That code above simply creates a 8 bit gray scale image and set its pixels with values from 0 to 255 values. Now, from the client side, we could retrieve this data with this javascript code:

// Create image to store PNG
var image = new Image();
// When image is load this function is called
image.onload = function() {
  // Create canvas
  var width = this.width;
  var height = this.height;
  var canvas = new Element('canvas', {
  var context = canvas.getContext('2d');
  // Draw image in that canvas...
  context.drawImage(this, 0, 0);
  // get its imageData
  var imageData = context.getImageData(0, 0, width, height);
  var data =;
  var values = "";
  for(var x = 0; x < width; x++) {
    var value = data[x*4];
  // Do something with values
  // [...]
// Set the image src to load it
image.src = "route_to/image.png";

Look at canvas getImageData method documentation if necessary to understand all the code above.

In all platforms, except Android, you get all the values as expected: values from 0 to 255. But in Android browsers you get something very different. This are the values requested:

0, 0, 0, 0, 0, 0, 8, 0, 8, 8, 8, 8, 8, 8, 16, 8, 16, 8, 16, 16, 16, 16, 24, 16, 24, 16, 24, 24, 24, 24, 33, 24, 33, 24, 33, 24, 33, 33, 33, 33, 41, 33, 41, 33, 41, 41, 41, 41, 49, 41, 49, 41, 49, 49, 49, 49, 57, 49, 57, 49, 57, 57, 57, 57, 66, 57, 66, 57, 66, 66, 66, 66, 66, 66, 74, 66, 74, [... ...], 206, 206, 206, 206, 206, 206, 214, 206, 214, 214, 214, 214, 214, 214, 222, 214, 222, 222, 222, 222, 222, 222, 231, 222, 231, 231, 231, 231, 231, 231, 239, 231, 239, 239, 239, 239, 239, 239, 247, 239, 247, 247, 247, 247, 247, 247, 255, 247, 255, 255, 255

This is like we were lossing the 4 less significant bits. The logic behind it is that Android browser converts all images to 16 bits, 4 bits per component. So, even our image was 8 bits gray scale, it only respects the 4 more significant bits, repeating them for the red, green and blue components.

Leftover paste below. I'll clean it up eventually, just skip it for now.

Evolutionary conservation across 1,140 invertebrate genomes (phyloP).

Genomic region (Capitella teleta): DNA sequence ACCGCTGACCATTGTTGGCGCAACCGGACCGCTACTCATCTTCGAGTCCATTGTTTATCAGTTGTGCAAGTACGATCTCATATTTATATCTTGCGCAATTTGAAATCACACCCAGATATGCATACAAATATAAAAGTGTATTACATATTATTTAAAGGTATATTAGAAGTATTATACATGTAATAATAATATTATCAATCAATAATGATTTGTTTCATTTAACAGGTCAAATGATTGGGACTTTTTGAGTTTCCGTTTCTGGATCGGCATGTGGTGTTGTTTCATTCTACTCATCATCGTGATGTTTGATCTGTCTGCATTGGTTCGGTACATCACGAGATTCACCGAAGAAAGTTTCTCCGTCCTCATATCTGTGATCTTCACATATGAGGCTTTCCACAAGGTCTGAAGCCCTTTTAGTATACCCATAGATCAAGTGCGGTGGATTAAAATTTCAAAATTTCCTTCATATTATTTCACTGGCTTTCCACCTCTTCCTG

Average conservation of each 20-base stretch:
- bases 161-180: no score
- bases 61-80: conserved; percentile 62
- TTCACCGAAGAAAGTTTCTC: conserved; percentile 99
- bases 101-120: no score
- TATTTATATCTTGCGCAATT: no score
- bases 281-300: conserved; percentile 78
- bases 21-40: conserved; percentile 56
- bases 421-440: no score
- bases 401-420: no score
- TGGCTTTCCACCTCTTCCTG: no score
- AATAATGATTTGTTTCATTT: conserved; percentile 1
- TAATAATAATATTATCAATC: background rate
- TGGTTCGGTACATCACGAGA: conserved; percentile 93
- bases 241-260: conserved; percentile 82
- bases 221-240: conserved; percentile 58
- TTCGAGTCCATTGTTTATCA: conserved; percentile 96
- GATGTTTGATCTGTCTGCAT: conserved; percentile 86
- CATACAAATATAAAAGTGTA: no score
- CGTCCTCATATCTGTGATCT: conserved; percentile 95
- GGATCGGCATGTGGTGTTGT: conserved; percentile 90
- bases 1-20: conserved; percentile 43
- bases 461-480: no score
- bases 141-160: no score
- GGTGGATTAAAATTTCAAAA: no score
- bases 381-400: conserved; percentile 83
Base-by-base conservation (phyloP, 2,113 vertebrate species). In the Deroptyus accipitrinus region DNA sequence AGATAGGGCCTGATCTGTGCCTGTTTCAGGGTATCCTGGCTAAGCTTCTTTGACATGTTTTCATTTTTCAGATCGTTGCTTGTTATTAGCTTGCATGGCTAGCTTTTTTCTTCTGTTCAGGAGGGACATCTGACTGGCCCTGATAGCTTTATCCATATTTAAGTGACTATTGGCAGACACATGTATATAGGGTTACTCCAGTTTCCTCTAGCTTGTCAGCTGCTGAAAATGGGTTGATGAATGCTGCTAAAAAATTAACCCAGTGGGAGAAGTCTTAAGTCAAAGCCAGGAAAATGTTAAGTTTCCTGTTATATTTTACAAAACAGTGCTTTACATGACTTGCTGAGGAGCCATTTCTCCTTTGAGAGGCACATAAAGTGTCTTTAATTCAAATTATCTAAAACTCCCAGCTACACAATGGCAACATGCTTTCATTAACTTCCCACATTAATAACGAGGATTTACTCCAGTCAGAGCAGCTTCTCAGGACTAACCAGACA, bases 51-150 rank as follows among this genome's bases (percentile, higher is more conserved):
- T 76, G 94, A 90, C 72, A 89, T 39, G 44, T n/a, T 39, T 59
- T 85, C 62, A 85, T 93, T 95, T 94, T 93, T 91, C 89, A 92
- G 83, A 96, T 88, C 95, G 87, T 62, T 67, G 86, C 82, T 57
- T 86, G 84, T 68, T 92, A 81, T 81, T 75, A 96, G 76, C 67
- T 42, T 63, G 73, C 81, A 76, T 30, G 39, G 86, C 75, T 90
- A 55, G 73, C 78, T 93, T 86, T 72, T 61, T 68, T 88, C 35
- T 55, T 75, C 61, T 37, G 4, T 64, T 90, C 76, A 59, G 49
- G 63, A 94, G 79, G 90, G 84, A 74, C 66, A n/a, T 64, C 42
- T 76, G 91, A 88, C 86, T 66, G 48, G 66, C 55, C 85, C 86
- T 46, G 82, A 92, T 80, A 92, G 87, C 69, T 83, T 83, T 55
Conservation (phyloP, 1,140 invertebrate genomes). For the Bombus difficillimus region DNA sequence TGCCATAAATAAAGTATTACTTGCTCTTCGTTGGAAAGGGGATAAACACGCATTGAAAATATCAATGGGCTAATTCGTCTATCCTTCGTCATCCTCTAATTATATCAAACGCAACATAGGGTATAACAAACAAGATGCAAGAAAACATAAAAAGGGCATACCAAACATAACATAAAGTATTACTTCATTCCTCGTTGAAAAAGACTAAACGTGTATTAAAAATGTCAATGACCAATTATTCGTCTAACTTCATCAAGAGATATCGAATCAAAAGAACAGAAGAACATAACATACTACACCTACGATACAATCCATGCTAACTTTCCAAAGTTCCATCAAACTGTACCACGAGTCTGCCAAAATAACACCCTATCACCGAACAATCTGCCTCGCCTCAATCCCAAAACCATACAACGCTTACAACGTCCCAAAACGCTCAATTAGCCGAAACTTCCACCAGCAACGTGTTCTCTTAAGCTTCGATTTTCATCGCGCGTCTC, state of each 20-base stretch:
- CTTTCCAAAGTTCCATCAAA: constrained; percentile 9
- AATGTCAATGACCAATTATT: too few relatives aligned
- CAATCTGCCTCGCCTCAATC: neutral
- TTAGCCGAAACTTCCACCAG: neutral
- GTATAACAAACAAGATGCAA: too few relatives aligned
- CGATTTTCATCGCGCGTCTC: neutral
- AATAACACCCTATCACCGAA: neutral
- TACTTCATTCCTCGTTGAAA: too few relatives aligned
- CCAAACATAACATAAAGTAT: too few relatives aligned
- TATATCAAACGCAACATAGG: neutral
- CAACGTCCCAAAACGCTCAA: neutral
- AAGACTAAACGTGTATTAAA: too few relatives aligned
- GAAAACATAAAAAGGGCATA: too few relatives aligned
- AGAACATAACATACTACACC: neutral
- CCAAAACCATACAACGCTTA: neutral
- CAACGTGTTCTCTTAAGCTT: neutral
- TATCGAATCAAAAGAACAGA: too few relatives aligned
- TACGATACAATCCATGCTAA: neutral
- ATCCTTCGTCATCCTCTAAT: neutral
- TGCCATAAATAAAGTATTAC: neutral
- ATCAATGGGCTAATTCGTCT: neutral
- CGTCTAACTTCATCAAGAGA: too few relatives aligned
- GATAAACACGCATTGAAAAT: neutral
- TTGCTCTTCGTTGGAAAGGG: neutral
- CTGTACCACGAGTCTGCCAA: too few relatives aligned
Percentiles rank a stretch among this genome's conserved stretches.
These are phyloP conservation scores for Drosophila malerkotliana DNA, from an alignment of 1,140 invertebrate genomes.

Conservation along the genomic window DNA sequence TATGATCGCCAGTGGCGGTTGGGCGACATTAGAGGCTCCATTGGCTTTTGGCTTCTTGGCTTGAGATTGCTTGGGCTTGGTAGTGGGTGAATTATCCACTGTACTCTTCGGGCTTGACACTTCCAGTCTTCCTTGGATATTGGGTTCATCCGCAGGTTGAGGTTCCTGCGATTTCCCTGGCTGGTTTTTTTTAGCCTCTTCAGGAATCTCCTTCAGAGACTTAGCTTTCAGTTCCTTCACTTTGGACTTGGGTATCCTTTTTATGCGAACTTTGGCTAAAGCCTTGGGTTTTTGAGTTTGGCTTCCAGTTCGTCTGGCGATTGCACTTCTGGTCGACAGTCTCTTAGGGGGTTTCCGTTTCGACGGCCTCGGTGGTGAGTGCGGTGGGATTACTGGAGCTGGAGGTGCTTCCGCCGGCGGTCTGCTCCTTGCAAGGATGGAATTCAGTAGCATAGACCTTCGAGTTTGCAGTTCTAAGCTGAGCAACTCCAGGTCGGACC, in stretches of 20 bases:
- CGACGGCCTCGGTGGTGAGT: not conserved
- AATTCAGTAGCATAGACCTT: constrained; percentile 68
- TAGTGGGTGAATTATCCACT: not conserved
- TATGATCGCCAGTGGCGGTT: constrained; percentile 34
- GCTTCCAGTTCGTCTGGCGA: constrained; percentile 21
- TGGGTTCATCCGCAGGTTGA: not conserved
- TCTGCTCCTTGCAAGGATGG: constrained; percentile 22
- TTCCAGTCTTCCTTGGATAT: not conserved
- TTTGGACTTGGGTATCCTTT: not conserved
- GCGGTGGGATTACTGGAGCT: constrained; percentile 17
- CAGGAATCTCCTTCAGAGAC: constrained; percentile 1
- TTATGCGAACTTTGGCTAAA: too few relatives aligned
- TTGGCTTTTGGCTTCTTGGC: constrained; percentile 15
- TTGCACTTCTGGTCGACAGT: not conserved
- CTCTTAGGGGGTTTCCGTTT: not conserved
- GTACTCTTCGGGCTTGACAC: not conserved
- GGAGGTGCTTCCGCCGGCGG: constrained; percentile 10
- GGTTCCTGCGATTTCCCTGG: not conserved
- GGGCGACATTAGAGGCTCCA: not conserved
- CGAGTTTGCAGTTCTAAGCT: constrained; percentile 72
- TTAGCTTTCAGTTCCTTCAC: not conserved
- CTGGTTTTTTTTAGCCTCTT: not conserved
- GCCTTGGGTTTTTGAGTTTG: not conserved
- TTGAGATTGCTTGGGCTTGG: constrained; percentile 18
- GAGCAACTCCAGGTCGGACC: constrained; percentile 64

But you have to be careful, because it also introduce a little dithering while reducing. Let’s see it graphically in this table:

0 0 0 0 0 0 8 0 8 8 8 8 8 8 16 8 16 8 16 16 16 16 24 16 24 16 24 24 24 24
33 24 33 24 33 24 33 33 33 33 41 33 41 33 41 41 41 41 49 41 49 41 49 49 49 49 57 49 57 49
57 57 57 57 66 57 66 57 66 66 66 66 66 66 74 66 74 74 74 74 74 74 82 74 82 82 82 82 82 82
90 82 90 90 90 90 90 90 99 90 99 99 99 99 99 99 107 99 107 107 107 107 107 107 115 107 115
115 115 115 115 115 123 115 123 123 123 123 123 123 132 123 132 123 132 132 132 132 140 132 140 132 140 140 140 140 148
140 148 140 148 148 148 148 156 148 156 148 156 156 156 156 165 156 165 156 165 156 165 165 165 165 173 165 173 165 173 173 173
173 181 173 181 173 181 181 181 181 189 181 189 181 189 189 189 189 189 189 198 189 198 198 198 198 198 198 206 198 206
206 206 206 206 206 214 206 214 214 214 214 214 214 222 214 222 222 222 222 222 222 231 222 231 231 231 231 231 231 239
231 206 206 206 214 206 214 214 214 214 214 214 222 214 222 222 222 222 222 222 231 222 231 231 231 231 231 231 239 231

So if we want to use the PNG data extraction method and doing it in a fully portable way (or at least working on Android) this method is not valid, because our data will be broken!

In the second part of this article we will discuss one relatively easy solution to this problem. Stay tunned.

JsNebulo for @aneventapart 10K contest

This was my last year 10K an event apart contest, where I obtained a notable mention. It’s aclassic Amstrad game version that is less than 10KB (including graphics). It has been developed using javascript and html5 canvas element.


JsNebulo screenshot

It was hard to fit it in only 10K. I took the character graphics from Amstrad emulator screenshots, cleaned with Gimp and compressed using the awesome PunyPNG tool. It gave me all graphics in only 1KB.

All the code had to be in client side, so everything is javascript. The complete source code was near 50KB. Too much for the contest. Then I had to compress it in someway. After much investigation I found tools in the internet that helped me a lot. The first was Closure Compiler. It parses your javascript, analyzes it, removes dead code and rewrites and minimizes what’s left. It’s quite impressive how it reduces the size of your javascript. But that was not enough. Then I applied the javascript compressor from JavaScript Utility Web Site. It compress all your javascript in a string and introduces some little code to decompress in page load time. It was all ok and my code plus graphics were less than 10KB!

Original Amstrad Nebulus

I’d like to add much more enemies and levels. But that was not possible due to size limitations and contest deadline. So I only could make the first game level. In a near future I’ll optimize all the code to work in mobile devices too and publish it here, allowing people to create new levels and share them.

You can try it in my contest entry, clicking in Lauch button. You have to make the frog reach the top of the tower being careful with enemies and traps. Use arrow keys to move, activate elevators and doors, and space key while walking to jump. Good luck!